Modeling Transit Rider Preferences for Contactless Bank Cards as Fare Media Transport for London and the Chicago, Illinois, Transit Authority
mode - bus, place - europe, place - north america, technology - ticketing systems
contactless bank cards, fares, London, Chicago
Several transit agencies are considering the acceptance of contactless credit and debit cards directly at turnstiles and bus fareboxes. With the expertise and scale economies of the payments industry, agencies may reduce fare collection costs and improve regional interoperability and ease of use. Given these possible advantages, transit agencies want to understand rider demand for this new fare medium. Transit rider preferences for contactless bank cards were evaluated at two major public transit agencies, Transport for London and the Chicago Transit Authority in Illinois. Stated preference survey results from both transit agencies were analyzed, and discrete choice models for fare medium preference were used to assess factors influencing the demand for contactless bank cards. The results showed that approximately 33% of riders in London and 36% of riders in Chicago preferred contactless bank cards over current fare media. Although trends in ridership groups were not strong, a few key factors influenced the choice of fare medium. Riders at both transit agencies who had credit or debit cards tended to prefer contactless bank cards; likewise, younger riders showed a preference for contactless bank cards in both London and Chicago. The results appeared to align with sociology models for consumer adoption of new technologies.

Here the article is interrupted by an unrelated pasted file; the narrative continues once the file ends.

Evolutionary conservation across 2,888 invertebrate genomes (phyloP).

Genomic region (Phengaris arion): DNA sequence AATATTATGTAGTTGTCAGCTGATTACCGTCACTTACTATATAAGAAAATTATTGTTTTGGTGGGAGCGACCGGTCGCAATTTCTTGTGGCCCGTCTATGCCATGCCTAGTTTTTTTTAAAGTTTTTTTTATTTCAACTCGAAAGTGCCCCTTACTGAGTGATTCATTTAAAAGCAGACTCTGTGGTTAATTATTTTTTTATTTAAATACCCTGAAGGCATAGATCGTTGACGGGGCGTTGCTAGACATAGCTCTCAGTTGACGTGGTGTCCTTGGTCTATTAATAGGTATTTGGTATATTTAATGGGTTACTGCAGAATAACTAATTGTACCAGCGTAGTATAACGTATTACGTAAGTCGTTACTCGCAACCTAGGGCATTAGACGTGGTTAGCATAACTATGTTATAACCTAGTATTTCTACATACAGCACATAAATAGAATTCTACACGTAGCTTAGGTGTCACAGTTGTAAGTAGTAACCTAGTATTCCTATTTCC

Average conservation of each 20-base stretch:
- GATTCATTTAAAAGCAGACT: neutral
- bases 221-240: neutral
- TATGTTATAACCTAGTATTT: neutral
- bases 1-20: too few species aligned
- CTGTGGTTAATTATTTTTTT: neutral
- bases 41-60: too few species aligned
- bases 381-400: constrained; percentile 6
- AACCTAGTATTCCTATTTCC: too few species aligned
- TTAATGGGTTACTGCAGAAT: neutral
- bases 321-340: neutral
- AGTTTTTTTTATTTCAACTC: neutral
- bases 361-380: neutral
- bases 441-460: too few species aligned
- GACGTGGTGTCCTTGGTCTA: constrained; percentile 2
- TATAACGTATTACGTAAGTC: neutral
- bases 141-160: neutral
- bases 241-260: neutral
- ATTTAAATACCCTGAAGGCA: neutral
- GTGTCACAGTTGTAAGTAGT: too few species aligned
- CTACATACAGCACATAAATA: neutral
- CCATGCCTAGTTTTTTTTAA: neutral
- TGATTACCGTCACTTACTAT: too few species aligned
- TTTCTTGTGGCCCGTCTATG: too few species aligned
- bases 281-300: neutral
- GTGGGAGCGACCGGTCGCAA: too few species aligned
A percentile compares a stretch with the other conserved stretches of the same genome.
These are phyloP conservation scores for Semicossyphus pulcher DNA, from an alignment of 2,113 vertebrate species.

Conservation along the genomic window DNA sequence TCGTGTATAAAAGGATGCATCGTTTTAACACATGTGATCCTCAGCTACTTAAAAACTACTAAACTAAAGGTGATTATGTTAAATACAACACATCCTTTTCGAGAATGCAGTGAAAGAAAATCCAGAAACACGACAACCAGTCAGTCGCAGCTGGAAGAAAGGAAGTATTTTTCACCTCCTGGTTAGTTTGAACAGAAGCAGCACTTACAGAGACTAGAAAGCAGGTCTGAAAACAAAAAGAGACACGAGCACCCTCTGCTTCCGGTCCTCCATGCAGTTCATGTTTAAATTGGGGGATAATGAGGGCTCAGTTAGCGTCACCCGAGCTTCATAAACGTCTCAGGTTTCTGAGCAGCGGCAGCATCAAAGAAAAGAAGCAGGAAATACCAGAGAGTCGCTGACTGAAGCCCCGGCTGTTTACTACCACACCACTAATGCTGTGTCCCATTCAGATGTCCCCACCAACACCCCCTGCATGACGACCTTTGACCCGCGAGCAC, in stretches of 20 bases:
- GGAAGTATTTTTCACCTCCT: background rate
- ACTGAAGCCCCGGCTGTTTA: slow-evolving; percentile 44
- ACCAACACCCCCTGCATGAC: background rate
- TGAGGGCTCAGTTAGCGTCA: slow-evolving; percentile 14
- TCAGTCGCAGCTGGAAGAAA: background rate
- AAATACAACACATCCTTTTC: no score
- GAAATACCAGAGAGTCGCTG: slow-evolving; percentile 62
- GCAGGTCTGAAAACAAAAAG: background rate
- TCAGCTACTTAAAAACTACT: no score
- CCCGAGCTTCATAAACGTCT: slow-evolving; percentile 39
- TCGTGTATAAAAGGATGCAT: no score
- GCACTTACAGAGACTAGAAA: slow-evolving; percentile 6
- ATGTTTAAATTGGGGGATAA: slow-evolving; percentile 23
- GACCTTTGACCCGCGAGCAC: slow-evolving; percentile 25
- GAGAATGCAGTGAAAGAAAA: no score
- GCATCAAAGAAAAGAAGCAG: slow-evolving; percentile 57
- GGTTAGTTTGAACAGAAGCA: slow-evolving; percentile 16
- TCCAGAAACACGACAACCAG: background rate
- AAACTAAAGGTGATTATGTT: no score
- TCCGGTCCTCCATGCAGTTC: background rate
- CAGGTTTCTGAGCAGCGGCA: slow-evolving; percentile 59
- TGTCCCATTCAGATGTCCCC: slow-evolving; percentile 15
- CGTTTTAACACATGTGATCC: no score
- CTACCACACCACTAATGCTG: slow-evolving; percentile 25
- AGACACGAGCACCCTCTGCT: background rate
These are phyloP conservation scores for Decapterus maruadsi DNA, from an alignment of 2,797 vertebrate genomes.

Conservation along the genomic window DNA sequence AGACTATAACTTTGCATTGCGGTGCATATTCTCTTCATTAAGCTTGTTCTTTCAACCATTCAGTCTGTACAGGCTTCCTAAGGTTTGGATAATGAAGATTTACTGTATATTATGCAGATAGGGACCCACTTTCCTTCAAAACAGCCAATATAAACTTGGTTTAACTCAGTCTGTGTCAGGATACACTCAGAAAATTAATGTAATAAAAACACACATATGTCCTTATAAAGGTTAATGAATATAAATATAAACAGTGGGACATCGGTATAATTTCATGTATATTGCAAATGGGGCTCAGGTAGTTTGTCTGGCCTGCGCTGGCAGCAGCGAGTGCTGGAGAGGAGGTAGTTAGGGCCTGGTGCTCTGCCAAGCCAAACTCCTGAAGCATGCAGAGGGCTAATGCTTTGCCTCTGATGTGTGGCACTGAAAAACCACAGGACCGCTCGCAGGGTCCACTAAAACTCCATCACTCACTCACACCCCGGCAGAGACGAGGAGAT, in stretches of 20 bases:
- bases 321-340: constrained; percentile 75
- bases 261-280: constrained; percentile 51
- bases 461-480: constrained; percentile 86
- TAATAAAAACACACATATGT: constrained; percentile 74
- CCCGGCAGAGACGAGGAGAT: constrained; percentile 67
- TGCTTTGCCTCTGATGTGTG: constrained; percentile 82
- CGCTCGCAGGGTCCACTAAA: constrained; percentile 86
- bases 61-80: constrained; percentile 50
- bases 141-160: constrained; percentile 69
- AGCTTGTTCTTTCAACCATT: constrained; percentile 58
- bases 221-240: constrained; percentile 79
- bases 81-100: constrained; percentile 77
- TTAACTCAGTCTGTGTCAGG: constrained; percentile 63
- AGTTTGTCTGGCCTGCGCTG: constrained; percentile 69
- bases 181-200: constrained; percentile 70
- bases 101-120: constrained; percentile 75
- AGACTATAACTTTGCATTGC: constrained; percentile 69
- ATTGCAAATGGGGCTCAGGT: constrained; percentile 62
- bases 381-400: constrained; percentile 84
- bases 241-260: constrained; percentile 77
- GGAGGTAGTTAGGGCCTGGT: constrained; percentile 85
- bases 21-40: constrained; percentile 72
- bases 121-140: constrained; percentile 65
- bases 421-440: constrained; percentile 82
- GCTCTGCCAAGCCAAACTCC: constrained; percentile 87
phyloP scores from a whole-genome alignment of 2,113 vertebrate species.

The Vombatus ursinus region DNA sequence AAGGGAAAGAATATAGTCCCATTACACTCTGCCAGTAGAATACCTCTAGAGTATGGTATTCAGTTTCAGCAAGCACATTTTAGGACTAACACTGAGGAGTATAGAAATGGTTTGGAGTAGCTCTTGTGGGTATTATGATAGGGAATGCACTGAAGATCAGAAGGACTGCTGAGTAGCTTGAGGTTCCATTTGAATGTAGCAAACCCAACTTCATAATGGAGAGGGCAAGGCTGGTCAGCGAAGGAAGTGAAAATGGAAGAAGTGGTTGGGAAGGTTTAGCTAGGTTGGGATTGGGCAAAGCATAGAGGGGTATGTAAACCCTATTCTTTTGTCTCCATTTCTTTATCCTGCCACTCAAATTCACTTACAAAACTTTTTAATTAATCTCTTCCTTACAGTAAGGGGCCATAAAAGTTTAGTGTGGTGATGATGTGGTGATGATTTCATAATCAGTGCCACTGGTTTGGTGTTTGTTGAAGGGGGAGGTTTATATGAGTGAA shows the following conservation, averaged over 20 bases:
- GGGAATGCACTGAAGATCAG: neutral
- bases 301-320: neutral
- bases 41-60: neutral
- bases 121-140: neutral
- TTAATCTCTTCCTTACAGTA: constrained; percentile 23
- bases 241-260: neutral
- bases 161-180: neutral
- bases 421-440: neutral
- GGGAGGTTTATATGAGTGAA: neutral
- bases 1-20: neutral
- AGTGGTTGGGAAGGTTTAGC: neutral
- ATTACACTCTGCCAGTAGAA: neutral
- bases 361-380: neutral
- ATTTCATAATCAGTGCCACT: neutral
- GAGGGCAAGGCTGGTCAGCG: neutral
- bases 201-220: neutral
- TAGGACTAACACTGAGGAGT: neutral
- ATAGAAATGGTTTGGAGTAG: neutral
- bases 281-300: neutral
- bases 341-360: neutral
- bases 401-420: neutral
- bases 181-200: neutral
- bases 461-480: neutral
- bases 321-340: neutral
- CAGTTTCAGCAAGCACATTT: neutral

Permission to publish the abstract has been given by Transportation Research Board, Washington, copyright remains with them.
Brakewood, C., & Kocur, G. (2012). Modeling Transit Rider Preferences for Contactless Bank Cards as Fare Media Transport for London and the Chicago, Illinois, Transit Authority. Transportation Research Record, Vol. 2216, pp. 100-107.